As I said, I've posted profiles on a number of sites, with no luck so far. But I figured I could also use this as a review of the sites I've tried:match.com
- the biggie. Paid site, lots of profiles, decent interface. As I mentioned before, the fact that it keeps old profiles and mixes paid and non-paid subscribers is annoying. I also haven't been impressed with the women who have profiles on it, most of whom seem to be primarily interested in drinking, bar-hopping, and going to baseball games. Which is probably what everyone except me wants in a girlfriend.eHarmony
- I actually just signed up for a paid subscription for this a couple days ago thanks to a coupon code I found on fatwallet
. I can't really make much judgment on it yet. The fact that it filters your matches by ones it thinks are compatible instead of making you wade through 10,000 profiles is nice. The pre-made questions for "guided communication" is a nice idea to break the ice. It does, however, suffer from the same mixed paid and unpaid profiles and older member issues.OKCupid
- a free site. Has one of the best interfaces, nicer than many of the paid sites. Also has some social-networking type aspects (blogs, quizzes, ect) and an eHarmony- like matching quiz. I love the look and feel of the site - I just wish there were more members who I was interested in. It's the opposite of match - instead of party girls, it's mostly full of uber-artsy types and hipsters. The social networking aspect also means that not all the women with profiles on it are looking for dates.Plenty Of Fish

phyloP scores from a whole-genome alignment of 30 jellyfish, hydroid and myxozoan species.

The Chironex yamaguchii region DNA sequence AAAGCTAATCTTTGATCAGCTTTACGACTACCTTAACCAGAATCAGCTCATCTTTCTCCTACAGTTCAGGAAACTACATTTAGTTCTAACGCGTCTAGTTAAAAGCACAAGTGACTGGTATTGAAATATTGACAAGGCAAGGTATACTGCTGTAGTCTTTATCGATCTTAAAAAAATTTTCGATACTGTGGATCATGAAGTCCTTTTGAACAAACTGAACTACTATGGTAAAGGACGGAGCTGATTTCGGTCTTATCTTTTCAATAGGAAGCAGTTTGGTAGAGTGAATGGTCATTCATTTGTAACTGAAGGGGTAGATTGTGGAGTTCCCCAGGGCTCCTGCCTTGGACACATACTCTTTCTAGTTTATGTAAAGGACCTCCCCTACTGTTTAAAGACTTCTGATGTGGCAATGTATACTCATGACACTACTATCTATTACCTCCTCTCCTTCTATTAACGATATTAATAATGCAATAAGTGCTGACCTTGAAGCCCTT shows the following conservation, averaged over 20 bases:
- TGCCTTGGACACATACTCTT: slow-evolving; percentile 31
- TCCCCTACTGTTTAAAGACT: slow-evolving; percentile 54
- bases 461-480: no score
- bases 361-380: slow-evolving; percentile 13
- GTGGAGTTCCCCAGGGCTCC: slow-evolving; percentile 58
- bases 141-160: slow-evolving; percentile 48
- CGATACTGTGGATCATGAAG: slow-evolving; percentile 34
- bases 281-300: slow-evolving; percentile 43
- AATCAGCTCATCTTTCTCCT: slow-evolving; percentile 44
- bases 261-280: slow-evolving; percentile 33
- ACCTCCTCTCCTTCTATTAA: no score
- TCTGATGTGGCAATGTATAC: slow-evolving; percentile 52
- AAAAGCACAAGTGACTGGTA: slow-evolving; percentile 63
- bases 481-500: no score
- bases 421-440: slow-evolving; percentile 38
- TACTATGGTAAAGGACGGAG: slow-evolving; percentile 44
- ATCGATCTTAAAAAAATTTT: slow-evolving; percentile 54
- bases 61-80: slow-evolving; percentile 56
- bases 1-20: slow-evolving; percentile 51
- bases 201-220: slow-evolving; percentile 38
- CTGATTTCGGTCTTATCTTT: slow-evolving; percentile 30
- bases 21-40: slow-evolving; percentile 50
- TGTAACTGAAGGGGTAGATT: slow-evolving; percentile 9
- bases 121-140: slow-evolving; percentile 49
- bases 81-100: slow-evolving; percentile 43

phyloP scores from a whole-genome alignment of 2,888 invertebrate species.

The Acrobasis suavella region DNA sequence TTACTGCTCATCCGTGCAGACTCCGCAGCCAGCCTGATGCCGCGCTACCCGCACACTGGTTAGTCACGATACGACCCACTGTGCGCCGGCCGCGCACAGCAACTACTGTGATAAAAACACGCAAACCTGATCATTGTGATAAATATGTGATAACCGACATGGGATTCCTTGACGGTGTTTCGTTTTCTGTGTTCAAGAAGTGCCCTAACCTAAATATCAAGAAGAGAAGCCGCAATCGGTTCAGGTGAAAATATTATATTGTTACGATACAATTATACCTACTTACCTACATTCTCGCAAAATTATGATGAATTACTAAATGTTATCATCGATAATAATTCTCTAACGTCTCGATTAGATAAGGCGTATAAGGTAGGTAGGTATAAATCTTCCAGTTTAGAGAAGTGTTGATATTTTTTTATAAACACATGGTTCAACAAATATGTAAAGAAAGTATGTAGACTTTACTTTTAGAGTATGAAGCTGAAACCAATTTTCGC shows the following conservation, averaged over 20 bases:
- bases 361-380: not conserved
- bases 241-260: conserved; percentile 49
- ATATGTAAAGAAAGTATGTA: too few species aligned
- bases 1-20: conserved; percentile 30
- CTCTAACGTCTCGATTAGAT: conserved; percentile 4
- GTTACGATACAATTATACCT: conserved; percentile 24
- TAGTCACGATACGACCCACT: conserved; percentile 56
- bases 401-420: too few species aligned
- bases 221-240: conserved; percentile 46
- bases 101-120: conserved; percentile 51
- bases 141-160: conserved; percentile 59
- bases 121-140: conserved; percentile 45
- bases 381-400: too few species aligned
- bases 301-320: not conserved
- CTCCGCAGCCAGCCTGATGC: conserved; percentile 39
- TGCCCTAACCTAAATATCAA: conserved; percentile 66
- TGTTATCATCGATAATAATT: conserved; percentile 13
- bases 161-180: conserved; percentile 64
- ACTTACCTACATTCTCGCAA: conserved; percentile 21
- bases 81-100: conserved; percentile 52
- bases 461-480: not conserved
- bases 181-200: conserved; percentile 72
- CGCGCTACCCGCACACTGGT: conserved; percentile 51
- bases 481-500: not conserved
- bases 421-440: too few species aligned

- the biggest free site. I've heard people swear by it, but I can't stand it. The interface makes my head hurt, and when it shows pics it resizes them so they all look distorted. It sends you emails with "your matches", but it's really just a link to the main page. And because it's free, it seems to attract the dregs the socio-economic ladder and dating pool - all the profiles I look at seem to be either single mothers, women who weigh as much as a Volkswagen, or sound batshit crazy.JustSayHi
- like OKCupid, this would be a great site if it actually had a user base. It's got some neat features - a friends social networking thing like myspace/facebook, a feature called "mutual match" where people can vote on profiles - if both people vote they might be interested, it shows up in a box, and you can contact the person knowing that they are interested. The problem with mutual match is if you vote yes and the person doesn't show up, you don't know if it's because the person isn't interested or if it's because they don't use the feature. Plus, it doesn't have a huge user base.No More Dates
- aimed at over-25's looking for eventual marriage. Makes you fill out a very long, hour-plus survey - and then refuses to give you your results unless you put in valid email addresses of two friends (which really seems dumb considering it's core market is probably people who are realizing that all their friends their age are already married). Then it told me I didn't have any matches. Maybe it's just that it's too new, but the email harvesting plus the lack of matches doesn't make me think too highly of it.